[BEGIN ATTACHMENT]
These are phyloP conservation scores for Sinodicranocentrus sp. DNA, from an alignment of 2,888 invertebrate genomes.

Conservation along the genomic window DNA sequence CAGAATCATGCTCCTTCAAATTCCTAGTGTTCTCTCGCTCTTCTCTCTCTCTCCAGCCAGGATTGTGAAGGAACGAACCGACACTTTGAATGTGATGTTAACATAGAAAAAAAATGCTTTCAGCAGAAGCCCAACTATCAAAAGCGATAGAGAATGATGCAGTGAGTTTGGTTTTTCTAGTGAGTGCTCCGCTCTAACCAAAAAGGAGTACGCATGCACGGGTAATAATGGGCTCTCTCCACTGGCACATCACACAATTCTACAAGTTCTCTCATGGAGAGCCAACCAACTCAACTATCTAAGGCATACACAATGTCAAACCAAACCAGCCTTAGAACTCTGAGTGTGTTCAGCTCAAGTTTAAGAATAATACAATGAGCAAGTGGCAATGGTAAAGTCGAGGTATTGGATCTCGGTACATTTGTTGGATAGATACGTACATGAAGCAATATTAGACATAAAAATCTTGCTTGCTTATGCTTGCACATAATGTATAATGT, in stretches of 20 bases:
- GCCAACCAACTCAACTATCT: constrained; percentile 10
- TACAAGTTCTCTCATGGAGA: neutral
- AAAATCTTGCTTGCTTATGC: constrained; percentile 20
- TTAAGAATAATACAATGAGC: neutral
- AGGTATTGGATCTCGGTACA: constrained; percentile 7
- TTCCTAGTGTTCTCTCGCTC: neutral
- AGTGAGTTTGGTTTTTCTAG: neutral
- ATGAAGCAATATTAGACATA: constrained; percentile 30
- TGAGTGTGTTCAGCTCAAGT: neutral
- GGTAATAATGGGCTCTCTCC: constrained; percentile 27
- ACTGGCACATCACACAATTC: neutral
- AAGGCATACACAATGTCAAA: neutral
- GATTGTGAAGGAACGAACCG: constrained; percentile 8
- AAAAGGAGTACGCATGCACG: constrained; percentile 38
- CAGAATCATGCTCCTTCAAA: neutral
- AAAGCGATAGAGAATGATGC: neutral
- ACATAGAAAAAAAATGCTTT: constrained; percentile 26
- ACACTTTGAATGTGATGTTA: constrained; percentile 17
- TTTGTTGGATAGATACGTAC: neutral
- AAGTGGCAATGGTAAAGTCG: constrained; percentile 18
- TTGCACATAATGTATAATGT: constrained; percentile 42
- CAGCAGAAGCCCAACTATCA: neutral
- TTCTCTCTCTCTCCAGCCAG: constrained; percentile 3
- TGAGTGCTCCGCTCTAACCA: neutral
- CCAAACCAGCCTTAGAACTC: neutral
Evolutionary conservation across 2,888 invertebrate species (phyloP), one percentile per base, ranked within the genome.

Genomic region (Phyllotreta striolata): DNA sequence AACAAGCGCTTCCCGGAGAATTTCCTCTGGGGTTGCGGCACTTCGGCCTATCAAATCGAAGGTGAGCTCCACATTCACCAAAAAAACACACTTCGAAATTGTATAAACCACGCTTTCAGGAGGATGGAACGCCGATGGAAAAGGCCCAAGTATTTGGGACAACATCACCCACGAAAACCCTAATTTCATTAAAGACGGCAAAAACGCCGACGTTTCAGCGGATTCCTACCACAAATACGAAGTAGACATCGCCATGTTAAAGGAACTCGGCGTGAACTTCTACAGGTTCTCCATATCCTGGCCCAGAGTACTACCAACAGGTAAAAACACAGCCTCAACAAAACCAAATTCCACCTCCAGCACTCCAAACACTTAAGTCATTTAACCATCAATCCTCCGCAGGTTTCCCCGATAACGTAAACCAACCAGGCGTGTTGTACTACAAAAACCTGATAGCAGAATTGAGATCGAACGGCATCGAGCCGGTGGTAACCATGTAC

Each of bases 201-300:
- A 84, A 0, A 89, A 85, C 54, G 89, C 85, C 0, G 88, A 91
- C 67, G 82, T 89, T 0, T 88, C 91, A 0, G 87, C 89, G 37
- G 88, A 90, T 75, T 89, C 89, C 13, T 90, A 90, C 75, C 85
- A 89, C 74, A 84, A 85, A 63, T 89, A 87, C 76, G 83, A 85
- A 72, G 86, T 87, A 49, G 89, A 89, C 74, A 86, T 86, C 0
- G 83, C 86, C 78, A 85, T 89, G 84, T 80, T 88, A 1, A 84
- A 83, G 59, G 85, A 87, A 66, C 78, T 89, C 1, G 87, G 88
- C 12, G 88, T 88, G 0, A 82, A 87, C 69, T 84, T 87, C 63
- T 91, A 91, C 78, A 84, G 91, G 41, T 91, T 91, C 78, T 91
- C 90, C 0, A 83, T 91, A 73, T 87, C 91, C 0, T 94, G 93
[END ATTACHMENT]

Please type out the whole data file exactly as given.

These are phyloP conservation scores for Sinodicranocentrus sp. DNA, from an alignment of 2,888 invertebrate genomes.

Conservation along the genomic window DNA sequence CAGAATCATGCTCCTTCAAATTCCTAGTGTTCTCTCGCTCTTCTCTCTCTCTCCAGCCAGGATTGTGAAGGAACGAACCGACACTTTGAATGTGATGTTAACATAGAAAAAAAATGCTTTCAGCAGAAGCCCAACTATCAAAAGCGATAGAGAATGATGCAGTGAGTTTGGTTTTTCTAGTGAGTGCTCCGCTCTAACCAAAAAGGAGTACGCATGCACGGGTAATAATGGGCTCTCTCCACTGGCACATCACACAATTCTACAAGTTCTCTCATGGAGAGCCAACCAACTCAACTATCTAAGGCATACACAATGTCAAACCAAACCAGCCTTAGAACTCTGAGTGTGTTCAGCTCAAGTTTAAGAATAATACAATGAGCAAGTGGCAATGGTAAAGTCGAGGTATTGGATCTCGGTACATTTGTTGGATAGATACGTACATGAAGCAATATTAGACATAAAAATCTTGCTTGCTTATGCTTGCACATAATGTATAATGT, in stretches of 20 bases:
- GCCAACCAACTCAACTATCT: constrained; percentile 10
- TACAAGTTCTCTCATGGAGA: neutral
- AAAATCTTGCTTGCTTATGC: constrained; percentile 20
- TTAAGAATAATACAATGAGC: neutral
- AGGTATTGGATCTCGGTACA: constrained; percentile 7
- TTCCTAGTGTTCTCTCGCTC: neutral
- AGTGAGTTTGGTTTTTCTAG: neutral
- ATGAAGCAATATTAGACATA: constrained; percentile 30
- TGAGTGTGTTCAGCTCAAGT: neutral
- GGTAATAATGGGCTCTCTCC: constrained; percentile 27
- ACTGGCACATCACACAATTC: neutral
- AAGGCATACACAATGTCAAA: neutral
- GATTGTGAAGGAACGAACCG: constrained; percentile 8
- AAAAGGAGTACGCATGCACG: constrained; percentile 38
- CAGAATCATGCTCCTTCAAA: neutral
- AAAGCGATAGAGAATGATGC: neutral
- ACATAGAAAAAAAATGCTTT: constrained; percentile 26
- ACACTTTGAATGTGATGTTA: constrained; percentile 17
- TTTGTTGGATAGATACGTAC: neutral
- AAGTGGCAATGGTAAAGTCG: constrained; percentile 18
- TTGCACATAATGTATAATGT: constrained; percentile 42
- CAGCAGAAGCCCAACTATCA: neutral
- TTCTCTCTCTCTCCAGCCAG: constrained; percentile 3
- TGAGTGCTCCGCTCTAACCA: neutral
- CCAAACCAGCCTTAGAACTC: neutral
Evolutionary conservation across 2,888 invertebrate species (phyloP), one percentile per base, ranked within the genome.

Genomic region (Phyllotreta striolata): DNA sequence AACAAGCGCTTCCCGGAGAATTTCCTCTGGGGTTGCGGCACTTCGGCCTATCAAATCGAAGGTGAGCTCCACATTCACCAAAAAAACACACTTCGAAATTGTATAAACCACGCTTTCAGGAGGATGGAACGCCGATGGAAAAGGCCCAAGTATTTGGGACAACATCACCCACGAAAACCCTAATTTCATTAAAGACGGCAAAAACGCCGACGTTTCAGCGGATTCCTACCACAAATACGAAGTAGACATCGCCATGTTAAAGGAACTCGGCGTGAACTTCTACAGGTTCTCCATATCCTGGCCCAGAGTACTACCAACAGGTAAAAACACAGCCTCAACAAAACCAAATTCCACCTCCAGCACTCCAAACACTTAAGTCATTTAACCATCAATCCTCCGCAGGTTTCCCCGATAACGTAAACCAACCAGGCGTGTTGTACTACAAAAACCTGATAGCAGAATTGAGATCGAACGGCATCGAGCCGGTGGTAACCATGTAC

Each of bases 201-300:
- A 84, A 0, A 89, A 85, C 54, G 89, C 85, C 0, G 88, A 91
- C 67, G 82, T 89, T 0, T 88, C 91, A 0, G 87, C 89, G 37
- G 88, A 90, T 75, T 89, C 89, C 13, T 90, A 90, C 75, C 85
- A 89, C 74, A 84, A 85, A 63, T 89, A 87, C 76, G 83, A 85
- A 72, G 86, T 87, A 49, G 89, A 89, C 74, A 86, T 86, C 0
- G 83, C 86, C 78, A 85, T 89, G 84, T 80, T 88, A 1, A 84
- A 83, G 59, G 85, A 87, A 66, C 78, T 89, C 1, G 87, G 88
- C 12, G 88, T 88, G 0, A 82, A 87, C 69, T 84, T 87, C 63
- T 91, A 91, C 78, A 84, G 91, G 41, T 91, T 91, C 78, T 91
- C 90, C 0, A 83, T 91, A 73, T 87, C 91, C 0, T 94, G 93